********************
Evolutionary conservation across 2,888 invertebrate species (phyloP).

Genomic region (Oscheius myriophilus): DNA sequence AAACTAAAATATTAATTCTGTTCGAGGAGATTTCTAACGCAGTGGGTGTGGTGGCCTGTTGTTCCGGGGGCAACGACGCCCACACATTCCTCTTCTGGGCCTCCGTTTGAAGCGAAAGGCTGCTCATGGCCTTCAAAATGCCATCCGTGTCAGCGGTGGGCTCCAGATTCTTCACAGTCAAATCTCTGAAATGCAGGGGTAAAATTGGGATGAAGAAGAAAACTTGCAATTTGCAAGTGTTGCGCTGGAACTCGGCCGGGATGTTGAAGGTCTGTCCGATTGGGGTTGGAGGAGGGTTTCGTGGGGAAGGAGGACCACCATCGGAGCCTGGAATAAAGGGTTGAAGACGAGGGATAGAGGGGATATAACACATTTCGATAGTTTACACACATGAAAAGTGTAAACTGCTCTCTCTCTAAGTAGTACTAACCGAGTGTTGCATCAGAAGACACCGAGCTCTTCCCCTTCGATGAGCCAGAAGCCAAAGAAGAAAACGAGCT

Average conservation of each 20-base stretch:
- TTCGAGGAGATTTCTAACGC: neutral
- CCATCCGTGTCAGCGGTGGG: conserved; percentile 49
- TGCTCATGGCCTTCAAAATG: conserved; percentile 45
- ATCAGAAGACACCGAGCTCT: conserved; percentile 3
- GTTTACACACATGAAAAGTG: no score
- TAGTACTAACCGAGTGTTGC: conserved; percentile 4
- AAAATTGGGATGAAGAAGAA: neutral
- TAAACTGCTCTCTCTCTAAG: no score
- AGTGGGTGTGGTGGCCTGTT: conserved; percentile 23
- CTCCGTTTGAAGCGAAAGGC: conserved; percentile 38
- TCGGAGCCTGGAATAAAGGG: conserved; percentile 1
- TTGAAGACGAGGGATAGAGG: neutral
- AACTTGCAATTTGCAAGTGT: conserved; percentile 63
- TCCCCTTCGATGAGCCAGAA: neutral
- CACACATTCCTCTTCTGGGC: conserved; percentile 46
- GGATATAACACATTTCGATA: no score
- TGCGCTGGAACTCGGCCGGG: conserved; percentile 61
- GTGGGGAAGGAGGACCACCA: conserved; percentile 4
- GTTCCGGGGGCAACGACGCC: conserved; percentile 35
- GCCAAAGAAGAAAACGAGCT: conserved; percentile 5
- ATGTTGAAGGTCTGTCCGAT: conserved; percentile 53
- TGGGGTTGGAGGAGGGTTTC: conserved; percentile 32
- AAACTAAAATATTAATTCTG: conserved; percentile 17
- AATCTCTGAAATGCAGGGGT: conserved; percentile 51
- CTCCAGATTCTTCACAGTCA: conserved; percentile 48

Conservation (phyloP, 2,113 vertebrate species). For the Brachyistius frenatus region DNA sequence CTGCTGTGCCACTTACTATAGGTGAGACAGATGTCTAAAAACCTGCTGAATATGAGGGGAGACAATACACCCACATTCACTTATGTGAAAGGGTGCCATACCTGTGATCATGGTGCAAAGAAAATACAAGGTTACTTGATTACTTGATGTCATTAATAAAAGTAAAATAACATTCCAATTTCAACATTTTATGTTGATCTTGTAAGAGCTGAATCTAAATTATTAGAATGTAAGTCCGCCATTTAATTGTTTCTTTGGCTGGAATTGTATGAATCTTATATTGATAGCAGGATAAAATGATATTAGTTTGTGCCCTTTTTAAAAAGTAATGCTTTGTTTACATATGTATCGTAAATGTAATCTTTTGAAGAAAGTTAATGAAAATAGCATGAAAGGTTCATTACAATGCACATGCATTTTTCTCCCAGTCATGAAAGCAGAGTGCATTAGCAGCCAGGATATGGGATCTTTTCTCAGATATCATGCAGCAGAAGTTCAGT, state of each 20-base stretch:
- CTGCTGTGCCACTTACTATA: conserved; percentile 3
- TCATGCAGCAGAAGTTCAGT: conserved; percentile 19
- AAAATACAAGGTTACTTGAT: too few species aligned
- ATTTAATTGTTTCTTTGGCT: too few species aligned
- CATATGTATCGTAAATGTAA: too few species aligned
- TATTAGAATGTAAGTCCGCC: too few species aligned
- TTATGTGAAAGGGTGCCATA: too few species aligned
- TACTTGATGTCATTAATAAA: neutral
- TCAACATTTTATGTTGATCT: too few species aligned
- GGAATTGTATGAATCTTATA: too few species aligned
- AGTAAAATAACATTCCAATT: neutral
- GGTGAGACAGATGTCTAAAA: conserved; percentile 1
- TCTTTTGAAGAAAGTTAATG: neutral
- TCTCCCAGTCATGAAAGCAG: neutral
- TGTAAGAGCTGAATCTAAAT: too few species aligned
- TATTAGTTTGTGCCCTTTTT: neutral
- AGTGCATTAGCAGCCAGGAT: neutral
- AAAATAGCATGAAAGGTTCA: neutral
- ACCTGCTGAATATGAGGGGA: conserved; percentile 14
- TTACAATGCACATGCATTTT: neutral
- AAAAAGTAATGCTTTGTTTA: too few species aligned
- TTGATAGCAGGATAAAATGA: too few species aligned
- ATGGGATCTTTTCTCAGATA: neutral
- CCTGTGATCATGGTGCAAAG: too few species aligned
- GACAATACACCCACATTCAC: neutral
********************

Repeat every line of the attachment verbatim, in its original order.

Evolutionary conservation across 2,888 invertebrate species (phyloP).

Genomic region (Oscheius myriophilus): DNA sequence AAACTAAAATATTAATTCTGTTCGAGGAGATTTCTAACGCAGTGGGTGTGGTGGCCTGTTGTTCCGGGGGCAACGACGCCCACACATTCCTCTTCTGGGCCTCCGTTTGAAGCGAAAGGCTGCTCATGGCCTTCAAAATGCCATCCGTGTCAGCGGTGGGCTCCAGATTCTTCACAGTCAAATCTCTGAAATGCAGGGGTAAAATTGGGATGAAGAAGAAAACTTGCAATTTGCAAGTGTTGCGCTGGAACTCGGCCGGGATGTTGAAGGTCTGTCCGATTGGGGTTGGAGGAGGGTTTCGTGGGGAAGGAGGACCACCATCGGAGCCTGGAATAAAGGGTTGAAGACGAGGGATAGAGGGGATATAACACATTTCGATAGTTTACACACATGAAAAGTGTAAACTGCTCTCTCTCTAAGTAGTACTAACCGAGTGTTGCATCAGAAGACACCGAGCTCTTCCCCTTCGATGAGCCAGAAGCCAAAGAAGAAAACGAGCT

Average conservation of each 20-base stretch:
- TTCGAGGAGATTTCTAACGC: neutral
- CCATCCGTGTCAGCGGTGGG: conserved; percentile 49
- TGCTCATGGCCTTCAAAATG: conserved; percentile 45
- ATCAGAAGACACCGAGCTCT: conserved; percentile 3
- GTTTACACACATGAAAAGTG: no score
- TAGTACTAACCGAGTGTTGC: conserved; percentile 4
- AAAATTGGGATGAAGAAGAA: neutral
- TAAACTGCTCTCTCTCTAAG: no score
- AGTGGGTGTGGTGGCCTGTT: conserved; percentile 23
- CTCCGTTTGAAGCGAAAGGC: conserved; percentile 38
- TCGGAGCCTGGAATAAAGGG: conserved; percentile 1
- TTGAAGACGAGGGATAGAGG: neutral
- AACTTGCAATTTGCAAGTGT: conserved; percentile 63
- TCCCCTTCGATGAGCCAGAA: neutral
- CACACATTCCTCTTCTGGGC: conserved; percentile 46
- GGATATAACACATTTCGATA: no score
- TGCGCTGGAACTCGGCCGGG: conserved; percentile 61
- GTGGGGAAGGAGGACCACCA: conserved; percentile 4
- GTTCCGGGGGCAACGACGCC: conserved; percentile 35
- GCCAAAGAAGAAAACGAGCT: conserved; percentile 5
- ATGTTGAAGGTCTGTCCGAT: conserved; percentile 53
- TGGGGTTGGAGGAGGGTTTC: conserved; percentile 32
- AAACTAAAATATTAATTCTG: conserved; percentile 17
- AATCTCTGAAATGCAGGGGT: conserved; percentile 51
- CTCCAGATTCTTCACAGTCA: conserved; percentile 48

Conservation (phyloP, 2,113 vertebrate species). For the Brachyistius frenatus region DNA sequence CTGCTGTGCCACTTACTATAGGTGAGACAGATGTCTAAAAACCTGCTGAATATGAGGGGAGACAATACACCCACATTCACTTATGTGAAAGGGTGCCATACCTGTGATCATGGTGCAAAGAAAATACAAGGTTACTTGATTACTTGATGTCATTAATAAAAGTAAAATAACATTCCAATTTCAACATTTTATGTTGATCTTGTAAGAGCTGAATCTAAATTATTAGAATGTAAGTCCGCCATTTAATTGTTTCTTTGGCTGGAATTGTATGAATCTTATATTGATAGCAGGATAAAATGATATTAGTTTGTGCCCTTTTTAAAAAGTAATGCTTTGTTTACATATGTATCGTAAATGTAATCTTTTGAAGAAAGTTAATGAAAATAGCATGAAAGGTTCATTACAATGCACATGCATTTTTCTCCCAGTCATGAAAGCAGAGTGCATTAGCAGCCAGGATATGGGATCTTTTCTCAGATATCATGCAGCAGAAGTTCAGT, state of each 20-base stretch:
- CTGCTGTGCCACTTACTATA: conserved; percentile 3
- TCATGCAGCAGAAGTTCAGT: conserved; percentile 19
- AAAATACAAGGTTACTTGAT: too few species aligned
- ATTTAATTGTTTCTTTGGCT: too few species aligned
- CATATGTATCGTAAATGTAA: too few species aligned
- TATTAGAATGTAAGTCCGCC: too few species aligned
- TTATGTGAAAGGGTGCCATA: too few species aligned
- TACTTGATGTCATTAATAAA: neutral
- TCAACATTTTATGTTGATCT: too few species aligned
- GGAATTGTATGAATCTTATA: too few species aligned
- AGTAAAATAACATTCCAATT: neutral
- GGTGAGACAGATGTCTAAAA: conserved; percentile 1
- TCTTTTGAAGAAAGTTAATG: neutral
- TCTCCCAGTCATGAAAGCAG: neutral
- TGTAAGAGCTGAATCTAAAT: too few species aligned
- TATTAGTTTGTGCCCTTTTT: neutral
- AGTGCATTAGCAGCCAGGAT: neutral
- AAAATAGCATGAAAGGTTCA: neutral
- ACCTGCTGAATATGAGGGGA: conserved; percentile 14
- TTACAATGCACATGCATTTT: neutral
- AAAAAGTAATGCTTTGTTTA: too few species aligned
- TTGATAGCAGGATAAAATGA: too few species aligned
- ATGGGATCTTTTCTCAGATA: neutral
- CCTGTGATCATGGTGCAAAG: too few species aligned
- GACAATACACCCACATTCAC: neutral